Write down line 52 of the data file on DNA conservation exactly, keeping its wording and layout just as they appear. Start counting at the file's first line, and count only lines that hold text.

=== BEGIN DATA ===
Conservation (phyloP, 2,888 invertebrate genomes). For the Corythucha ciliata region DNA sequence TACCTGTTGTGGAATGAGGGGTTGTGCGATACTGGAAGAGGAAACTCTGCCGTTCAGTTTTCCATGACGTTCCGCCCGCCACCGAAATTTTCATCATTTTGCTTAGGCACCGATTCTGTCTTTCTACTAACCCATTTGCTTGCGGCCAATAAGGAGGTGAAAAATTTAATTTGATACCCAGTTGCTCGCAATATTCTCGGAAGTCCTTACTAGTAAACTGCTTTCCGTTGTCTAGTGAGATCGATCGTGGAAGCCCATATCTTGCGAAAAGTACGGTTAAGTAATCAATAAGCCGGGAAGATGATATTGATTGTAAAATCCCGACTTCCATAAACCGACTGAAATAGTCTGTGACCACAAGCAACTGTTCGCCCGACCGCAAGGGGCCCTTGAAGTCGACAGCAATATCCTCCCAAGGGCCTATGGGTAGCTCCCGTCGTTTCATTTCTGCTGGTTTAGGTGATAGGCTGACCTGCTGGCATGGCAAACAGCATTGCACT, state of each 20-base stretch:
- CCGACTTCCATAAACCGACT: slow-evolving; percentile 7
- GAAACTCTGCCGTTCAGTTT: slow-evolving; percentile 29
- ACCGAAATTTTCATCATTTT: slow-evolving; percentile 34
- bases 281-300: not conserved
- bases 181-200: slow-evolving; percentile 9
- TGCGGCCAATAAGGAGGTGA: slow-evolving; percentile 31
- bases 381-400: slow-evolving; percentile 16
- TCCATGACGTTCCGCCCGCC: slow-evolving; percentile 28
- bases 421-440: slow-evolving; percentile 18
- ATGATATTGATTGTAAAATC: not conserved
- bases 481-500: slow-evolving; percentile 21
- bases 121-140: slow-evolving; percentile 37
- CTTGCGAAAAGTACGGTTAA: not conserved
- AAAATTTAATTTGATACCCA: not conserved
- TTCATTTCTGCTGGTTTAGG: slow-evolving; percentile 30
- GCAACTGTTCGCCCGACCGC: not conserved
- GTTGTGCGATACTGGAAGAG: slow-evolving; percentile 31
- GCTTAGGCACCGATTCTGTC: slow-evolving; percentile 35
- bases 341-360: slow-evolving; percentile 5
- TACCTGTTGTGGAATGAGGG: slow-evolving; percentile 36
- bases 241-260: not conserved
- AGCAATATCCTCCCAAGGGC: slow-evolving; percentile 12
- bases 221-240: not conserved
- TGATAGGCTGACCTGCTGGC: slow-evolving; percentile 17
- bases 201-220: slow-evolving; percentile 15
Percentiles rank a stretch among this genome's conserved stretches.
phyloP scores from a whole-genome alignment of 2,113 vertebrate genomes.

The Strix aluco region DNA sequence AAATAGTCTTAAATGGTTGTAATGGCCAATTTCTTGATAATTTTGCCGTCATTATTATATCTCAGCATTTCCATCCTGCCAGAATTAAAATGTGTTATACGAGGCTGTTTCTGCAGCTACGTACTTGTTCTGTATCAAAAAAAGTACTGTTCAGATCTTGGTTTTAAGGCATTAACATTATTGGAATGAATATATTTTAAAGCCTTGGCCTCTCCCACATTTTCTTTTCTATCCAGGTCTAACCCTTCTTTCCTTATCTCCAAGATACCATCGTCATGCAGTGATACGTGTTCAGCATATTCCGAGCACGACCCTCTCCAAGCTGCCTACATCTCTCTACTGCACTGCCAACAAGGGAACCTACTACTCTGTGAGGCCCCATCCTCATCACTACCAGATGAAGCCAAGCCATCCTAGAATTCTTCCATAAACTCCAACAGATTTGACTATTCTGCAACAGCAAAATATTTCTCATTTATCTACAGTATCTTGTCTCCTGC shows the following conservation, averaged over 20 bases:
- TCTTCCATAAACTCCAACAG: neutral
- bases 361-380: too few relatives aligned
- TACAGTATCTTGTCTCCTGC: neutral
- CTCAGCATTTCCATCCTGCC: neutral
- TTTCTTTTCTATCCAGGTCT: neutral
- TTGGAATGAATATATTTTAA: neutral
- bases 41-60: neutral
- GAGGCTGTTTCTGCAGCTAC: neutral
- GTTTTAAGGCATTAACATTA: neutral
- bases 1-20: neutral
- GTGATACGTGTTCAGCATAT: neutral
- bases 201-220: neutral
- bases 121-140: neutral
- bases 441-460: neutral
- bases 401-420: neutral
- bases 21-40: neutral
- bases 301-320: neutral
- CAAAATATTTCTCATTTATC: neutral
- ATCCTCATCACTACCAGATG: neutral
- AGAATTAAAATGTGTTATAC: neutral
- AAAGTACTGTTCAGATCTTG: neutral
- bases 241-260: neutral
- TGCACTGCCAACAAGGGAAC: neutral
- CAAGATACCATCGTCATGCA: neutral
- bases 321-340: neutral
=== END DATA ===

- TGCACTGCCAACAAGGGAAC: neutral